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Cape Town – Victims of an online loan provider scam will soon get some respite. On Friday, the Stellenbosch University Law Clinic announced that it would be launching a significant public interest class action on behalf of thousands of defrauded consumers.

The application was filed with the Western Cape High Court, where the clinic and eight clients hope to institute a class action lawsuit against the Lifestyle Direct Group International, its affiliate websites, and its collection firm, Lifestyle Legal.

The suit is in response to complaints about websites purporting to offer loans or “free loan-finding” services, which lure consumers into signing “agreements” for convenient service packages amounting to unwanted paralegal services and financial advice. It’s also asking the court to hold the directors of Lifestyle Direct Damian Malander and Nandie Paich personally liable, alongside 17 other respondents.

The application is expected to be heard on November 27.

Business Report has reported extensively on the group’s duplicity, which results in strong-arm tactics to force settlement.

The “loan” websites ostensibly offer loans or loan-finding services to financially stressed consumers, who are induced into agreeing to an unwanted 12-month fixed-term agreement.

The terms of service are regularly amended but immediate payments are required, followed by monthly debit orders.

Once consumers realise the loan wasn’t approved, they reverse the debits and are then bombarded with threats and harassment to pay by Lifestyle Legal. Threats are apparently made of of blacklisting, legal action and sham summonses.

The clinic alleges the “purported agreements concluded between the relevant consumers (the members of the class) and the relevant websites (19 respondents in total), are unconscionable, unjust, unreasonable and unfair in terms of sections 40, 41 and 48 of the Consumer Protection Act (CPA) 68 of 2008, or alternatively unlawful under the common law”.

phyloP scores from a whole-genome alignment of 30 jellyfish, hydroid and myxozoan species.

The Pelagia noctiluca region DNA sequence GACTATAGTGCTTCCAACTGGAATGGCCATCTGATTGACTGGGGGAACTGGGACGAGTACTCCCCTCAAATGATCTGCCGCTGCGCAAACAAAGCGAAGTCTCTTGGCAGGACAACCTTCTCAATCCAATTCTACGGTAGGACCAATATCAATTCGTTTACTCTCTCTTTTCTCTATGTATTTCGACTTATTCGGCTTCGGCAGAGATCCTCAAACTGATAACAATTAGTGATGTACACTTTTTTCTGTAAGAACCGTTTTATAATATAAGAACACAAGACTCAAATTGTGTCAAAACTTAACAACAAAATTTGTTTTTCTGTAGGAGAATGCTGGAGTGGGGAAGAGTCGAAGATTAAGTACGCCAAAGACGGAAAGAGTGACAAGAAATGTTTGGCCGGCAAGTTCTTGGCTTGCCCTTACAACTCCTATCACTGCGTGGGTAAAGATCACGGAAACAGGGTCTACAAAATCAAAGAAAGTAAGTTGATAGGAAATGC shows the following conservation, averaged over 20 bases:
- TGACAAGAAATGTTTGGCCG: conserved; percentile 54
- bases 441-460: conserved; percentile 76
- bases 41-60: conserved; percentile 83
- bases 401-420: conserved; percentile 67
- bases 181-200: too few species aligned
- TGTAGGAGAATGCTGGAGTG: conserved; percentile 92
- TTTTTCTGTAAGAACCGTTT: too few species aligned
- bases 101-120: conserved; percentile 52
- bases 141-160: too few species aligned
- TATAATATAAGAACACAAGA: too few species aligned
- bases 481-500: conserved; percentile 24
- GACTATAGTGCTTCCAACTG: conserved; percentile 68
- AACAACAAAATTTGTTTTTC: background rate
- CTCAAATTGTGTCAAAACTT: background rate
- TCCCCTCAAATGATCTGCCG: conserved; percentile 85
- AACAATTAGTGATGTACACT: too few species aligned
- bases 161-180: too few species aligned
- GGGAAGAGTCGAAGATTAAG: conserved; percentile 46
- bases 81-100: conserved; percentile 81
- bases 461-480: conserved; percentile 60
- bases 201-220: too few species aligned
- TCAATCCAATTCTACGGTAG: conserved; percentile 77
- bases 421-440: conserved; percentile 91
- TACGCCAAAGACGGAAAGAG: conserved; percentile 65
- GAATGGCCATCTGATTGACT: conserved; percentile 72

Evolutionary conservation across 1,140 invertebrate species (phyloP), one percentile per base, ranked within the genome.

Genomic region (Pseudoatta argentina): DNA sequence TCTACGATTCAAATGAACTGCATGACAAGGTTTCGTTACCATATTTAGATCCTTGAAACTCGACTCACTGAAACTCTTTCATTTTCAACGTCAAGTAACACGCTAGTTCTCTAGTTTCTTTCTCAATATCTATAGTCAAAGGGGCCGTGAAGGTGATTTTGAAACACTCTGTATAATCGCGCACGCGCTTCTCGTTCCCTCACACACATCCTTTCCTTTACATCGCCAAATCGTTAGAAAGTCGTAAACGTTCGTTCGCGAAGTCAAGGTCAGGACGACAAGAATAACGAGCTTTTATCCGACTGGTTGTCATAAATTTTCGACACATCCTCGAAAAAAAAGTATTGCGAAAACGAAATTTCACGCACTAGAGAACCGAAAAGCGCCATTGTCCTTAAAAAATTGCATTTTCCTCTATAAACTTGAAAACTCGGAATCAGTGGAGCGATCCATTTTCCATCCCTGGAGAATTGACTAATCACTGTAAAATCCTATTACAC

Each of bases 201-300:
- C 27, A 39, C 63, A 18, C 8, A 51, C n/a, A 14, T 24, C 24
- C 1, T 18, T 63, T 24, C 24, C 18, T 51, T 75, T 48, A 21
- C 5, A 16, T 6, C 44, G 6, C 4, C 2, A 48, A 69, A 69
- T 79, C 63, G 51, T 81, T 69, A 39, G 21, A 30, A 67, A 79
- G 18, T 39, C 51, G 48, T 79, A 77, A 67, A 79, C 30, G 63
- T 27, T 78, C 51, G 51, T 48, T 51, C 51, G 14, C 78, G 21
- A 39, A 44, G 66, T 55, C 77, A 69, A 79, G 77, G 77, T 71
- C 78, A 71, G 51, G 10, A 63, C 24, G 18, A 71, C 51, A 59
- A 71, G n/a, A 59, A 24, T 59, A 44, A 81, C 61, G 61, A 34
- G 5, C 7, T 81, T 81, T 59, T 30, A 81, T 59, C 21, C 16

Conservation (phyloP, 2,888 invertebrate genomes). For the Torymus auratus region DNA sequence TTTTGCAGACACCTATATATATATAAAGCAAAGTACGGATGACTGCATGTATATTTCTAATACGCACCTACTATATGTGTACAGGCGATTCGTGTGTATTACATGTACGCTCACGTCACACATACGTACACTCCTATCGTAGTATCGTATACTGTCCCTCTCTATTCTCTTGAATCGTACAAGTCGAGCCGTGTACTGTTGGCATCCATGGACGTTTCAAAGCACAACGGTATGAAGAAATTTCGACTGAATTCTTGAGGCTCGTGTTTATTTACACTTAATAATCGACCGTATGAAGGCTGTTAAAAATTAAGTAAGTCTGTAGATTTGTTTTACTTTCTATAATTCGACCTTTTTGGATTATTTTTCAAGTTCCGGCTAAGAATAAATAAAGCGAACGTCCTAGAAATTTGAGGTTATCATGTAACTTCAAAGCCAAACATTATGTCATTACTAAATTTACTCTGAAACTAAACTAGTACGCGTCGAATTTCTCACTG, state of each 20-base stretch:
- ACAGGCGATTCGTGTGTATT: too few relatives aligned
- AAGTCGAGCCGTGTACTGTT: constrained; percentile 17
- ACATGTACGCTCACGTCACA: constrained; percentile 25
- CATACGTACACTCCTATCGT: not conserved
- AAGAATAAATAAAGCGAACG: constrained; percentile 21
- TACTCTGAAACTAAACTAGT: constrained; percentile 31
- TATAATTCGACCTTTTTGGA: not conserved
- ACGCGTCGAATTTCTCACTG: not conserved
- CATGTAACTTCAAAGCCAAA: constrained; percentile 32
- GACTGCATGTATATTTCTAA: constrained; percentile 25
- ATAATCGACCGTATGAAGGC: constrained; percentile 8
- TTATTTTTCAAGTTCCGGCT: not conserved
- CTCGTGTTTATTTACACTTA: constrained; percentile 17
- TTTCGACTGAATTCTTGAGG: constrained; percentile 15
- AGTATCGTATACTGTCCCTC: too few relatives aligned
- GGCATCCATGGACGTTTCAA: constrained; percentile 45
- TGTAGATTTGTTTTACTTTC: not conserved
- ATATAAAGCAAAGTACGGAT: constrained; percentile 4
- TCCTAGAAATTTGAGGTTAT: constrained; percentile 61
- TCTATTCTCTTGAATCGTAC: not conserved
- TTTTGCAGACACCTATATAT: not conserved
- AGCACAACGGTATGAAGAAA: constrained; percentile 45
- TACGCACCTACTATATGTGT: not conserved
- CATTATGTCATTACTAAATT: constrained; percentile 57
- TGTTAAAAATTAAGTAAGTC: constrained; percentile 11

It also alleges the respondent’s conduct and demands for payment are unconscionable in terms of the CPA, or unlawful under the common law.

The applicants want an interdict ordering the respondents to shut down the relevant websites and to restrain them from debiting bank accounts and threatening consumers.

They are asking for the certification of the class in order to represent them in the class action against the operators of these websites. They demand that victims must be refunded and compensated for their losses.

Clinic head Professor Theo Broodryk said: “Certification of an opt-out class action will assist to facilitate access to justice for the thousands of vulnerable consumers who appear to have been exploited by the respondents’ reprehensible conduct.”

Senior clinic attorney and lecturer Stephan van der Merwe said the eight applicants are representatives of the class, which include more than 700 members of a Facebook page, “Action against Lifestyle Legal, Loan Hub SA and other scams” and 500 complainants on Hello Peter.

“It’s an opt-out class action, which means anyone, once certification has been done, will be included unless they opt out. Victims don’t have to appoint an attorney; they’ll just receive the benefit of the outcome of the case. If we lose, members of the class will not carry any of the risk.”

For more details on the case, see

* Georgina Crouth is a consumer watchdog with serious bite. Write to her at [email protected], tweet her @georginacrouth and follow her on Facebook.

The Star